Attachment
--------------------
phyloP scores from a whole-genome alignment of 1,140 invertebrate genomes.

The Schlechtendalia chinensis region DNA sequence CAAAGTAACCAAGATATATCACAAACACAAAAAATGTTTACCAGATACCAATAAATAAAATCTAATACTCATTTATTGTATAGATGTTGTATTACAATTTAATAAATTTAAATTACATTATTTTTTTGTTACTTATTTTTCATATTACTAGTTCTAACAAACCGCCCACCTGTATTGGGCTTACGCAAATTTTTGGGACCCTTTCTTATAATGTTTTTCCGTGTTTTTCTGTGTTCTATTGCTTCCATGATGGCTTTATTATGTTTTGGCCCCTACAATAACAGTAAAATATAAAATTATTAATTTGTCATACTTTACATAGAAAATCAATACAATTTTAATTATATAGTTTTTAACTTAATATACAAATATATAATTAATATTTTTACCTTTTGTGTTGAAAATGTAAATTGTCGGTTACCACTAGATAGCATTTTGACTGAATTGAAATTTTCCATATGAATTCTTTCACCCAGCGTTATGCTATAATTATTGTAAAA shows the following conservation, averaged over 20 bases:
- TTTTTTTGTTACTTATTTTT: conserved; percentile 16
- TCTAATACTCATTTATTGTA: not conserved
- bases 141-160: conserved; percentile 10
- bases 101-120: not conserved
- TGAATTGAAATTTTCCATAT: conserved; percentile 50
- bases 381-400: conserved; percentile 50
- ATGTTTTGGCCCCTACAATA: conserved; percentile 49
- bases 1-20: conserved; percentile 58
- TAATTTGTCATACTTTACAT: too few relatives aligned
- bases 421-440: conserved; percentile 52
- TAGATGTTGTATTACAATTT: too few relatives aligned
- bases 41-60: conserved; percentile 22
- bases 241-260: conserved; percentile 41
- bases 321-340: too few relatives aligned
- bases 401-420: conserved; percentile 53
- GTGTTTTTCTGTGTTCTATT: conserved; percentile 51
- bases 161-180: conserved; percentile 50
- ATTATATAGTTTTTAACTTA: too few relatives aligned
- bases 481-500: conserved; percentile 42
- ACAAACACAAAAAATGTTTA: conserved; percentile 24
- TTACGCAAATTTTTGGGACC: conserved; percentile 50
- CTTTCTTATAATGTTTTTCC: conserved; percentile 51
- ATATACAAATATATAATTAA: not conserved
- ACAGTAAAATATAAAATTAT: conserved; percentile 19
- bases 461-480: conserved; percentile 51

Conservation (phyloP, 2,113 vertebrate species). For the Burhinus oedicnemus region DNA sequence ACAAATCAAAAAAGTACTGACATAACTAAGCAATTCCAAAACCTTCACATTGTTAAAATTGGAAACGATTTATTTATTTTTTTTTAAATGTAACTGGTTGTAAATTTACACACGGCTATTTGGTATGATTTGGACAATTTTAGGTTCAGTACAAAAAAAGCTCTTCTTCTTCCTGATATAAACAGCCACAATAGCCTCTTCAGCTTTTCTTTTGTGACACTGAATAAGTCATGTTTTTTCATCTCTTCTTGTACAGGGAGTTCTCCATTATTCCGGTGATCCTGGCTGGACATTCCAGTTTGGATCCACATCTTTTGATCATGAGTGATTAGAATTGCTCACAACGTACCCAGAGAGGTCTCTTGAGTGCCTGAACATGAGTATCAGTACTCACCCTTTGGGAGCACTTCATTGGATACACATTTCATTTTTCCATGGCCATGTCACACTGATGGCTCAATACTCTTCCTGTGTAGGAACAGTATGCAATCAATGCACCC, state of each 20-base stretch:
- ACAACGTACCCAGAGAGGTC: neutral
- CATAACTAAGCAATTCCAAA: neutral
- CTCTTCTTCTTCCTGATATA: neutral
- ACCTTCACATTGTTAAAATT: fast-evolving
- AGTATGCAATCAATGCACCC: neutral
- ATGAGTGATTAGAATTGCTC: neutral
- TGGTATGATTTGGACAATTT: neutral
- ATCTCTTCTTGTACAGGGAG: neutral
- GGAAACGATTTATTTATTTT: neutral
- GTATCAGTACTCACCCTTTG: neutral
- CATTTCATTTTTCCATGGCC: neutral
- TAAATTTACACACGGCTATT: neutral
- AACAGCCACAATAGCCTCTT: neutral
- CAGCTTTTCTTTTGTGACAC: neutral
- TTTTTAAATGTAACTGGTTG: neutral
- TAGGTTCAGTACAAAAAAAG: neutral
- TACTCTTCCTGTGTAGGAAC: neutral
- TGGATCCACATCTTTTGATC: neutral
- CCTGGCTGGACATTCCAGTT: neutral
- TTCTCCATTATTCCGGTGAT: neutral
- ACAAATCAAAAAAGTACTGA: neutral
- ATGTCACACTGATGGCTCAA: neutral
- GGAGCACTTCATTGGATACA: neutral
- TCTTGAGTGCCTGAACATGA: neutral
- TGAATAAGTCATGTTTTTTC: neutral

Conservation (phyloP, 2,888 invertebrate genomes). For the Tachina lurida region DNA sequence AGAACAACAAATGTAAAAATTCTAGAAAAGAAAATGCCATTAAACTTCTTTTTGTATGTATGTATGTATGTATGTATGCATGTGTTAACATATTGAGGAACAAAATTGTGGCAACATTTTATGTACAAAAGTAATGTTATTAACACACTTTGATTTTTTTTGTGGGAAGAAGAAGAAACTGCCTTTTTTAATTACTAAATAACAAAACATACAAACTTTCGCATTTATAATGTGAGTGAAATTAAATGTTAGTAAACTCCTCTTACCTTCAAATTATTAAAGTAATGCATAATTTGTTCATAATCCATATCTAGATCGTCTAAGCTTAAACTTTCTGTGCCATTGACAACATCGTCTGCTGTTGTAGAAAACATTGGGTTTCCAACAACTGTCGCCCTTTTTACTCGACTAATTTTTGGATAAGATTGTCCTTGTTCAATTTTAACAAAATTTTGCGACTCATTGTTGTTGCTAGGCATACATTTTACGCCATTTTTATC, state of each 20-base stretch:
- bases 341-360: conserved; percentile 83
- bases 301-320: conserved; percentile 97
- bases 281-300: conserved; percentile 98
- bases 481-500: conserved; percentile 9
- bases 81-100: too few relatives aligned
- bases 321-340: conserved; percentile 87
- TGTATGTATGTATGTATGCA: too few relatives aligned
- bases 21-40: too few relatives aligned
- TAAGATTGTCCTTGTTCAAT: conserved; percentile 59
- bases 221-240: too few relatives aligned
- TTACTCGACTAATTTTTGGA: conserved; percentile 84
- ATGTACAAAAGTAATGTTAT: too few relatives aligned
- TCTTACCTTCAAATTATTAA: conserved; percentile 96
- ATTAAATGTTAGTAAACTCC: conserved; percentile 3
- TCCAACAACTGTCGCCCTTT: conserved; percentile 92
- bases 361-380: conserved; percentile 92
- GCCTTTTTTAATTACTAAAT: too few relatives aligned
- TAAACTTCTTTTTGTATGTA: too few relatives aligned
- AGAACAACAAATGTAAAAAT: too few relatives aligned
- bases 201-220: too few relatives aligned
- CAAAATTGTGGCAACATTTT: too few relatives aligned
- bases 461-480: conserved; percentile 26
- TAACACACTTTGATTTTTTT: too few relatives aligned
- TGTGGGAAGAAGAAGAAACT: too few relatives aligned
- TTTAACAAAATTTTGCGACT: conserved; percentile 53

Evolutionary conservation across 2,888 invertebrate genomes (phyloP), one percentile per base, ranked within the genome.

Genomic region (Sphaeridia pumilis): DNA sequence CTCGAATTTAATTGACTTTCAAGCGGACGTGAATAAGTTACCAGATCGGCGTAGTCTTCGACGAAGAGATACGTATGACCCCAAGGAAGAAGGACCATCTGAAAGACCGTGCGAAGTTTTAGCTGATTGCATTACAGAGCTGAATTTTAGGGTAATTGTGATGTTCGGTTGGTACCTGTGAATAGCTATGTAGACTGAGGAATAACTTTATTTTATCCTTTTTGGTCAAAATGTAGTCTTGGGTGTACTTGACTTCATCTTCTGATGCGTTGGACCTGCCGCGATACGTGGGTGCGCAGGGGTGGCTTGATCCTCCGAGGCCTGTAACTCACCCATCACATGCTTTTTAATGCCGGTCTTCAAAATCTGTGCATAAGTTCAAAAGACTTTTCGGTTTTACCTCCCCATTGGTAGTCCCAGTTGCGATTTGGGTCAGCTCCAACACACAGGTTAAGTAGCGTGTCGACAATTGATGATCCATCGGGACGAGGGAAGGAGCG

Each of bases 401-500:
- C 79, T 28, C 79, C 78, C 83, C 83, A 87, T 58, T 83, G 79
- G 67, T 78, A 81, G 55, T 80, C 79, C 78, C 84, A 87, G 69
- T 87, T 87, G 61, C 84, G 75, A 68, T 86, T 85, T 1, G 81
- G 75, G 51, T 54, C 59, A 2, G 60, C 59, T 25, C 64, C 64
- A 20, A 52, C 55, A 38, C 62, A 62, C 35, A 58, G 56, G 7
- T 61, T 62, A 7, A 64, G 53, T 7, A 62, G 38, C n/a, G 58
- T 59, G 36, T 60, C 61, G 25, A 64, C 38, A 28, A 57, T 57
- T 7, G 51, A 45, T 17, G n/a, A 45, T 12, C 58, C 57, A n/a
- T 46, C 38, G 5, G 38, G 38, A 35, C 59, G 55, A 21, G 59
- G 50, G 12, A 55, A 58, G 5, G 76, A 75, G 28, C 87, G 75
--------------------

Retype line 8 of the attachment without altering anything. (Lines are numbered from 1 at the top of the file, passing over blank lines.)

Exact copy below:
- bases 381-400: conserved; percentile 50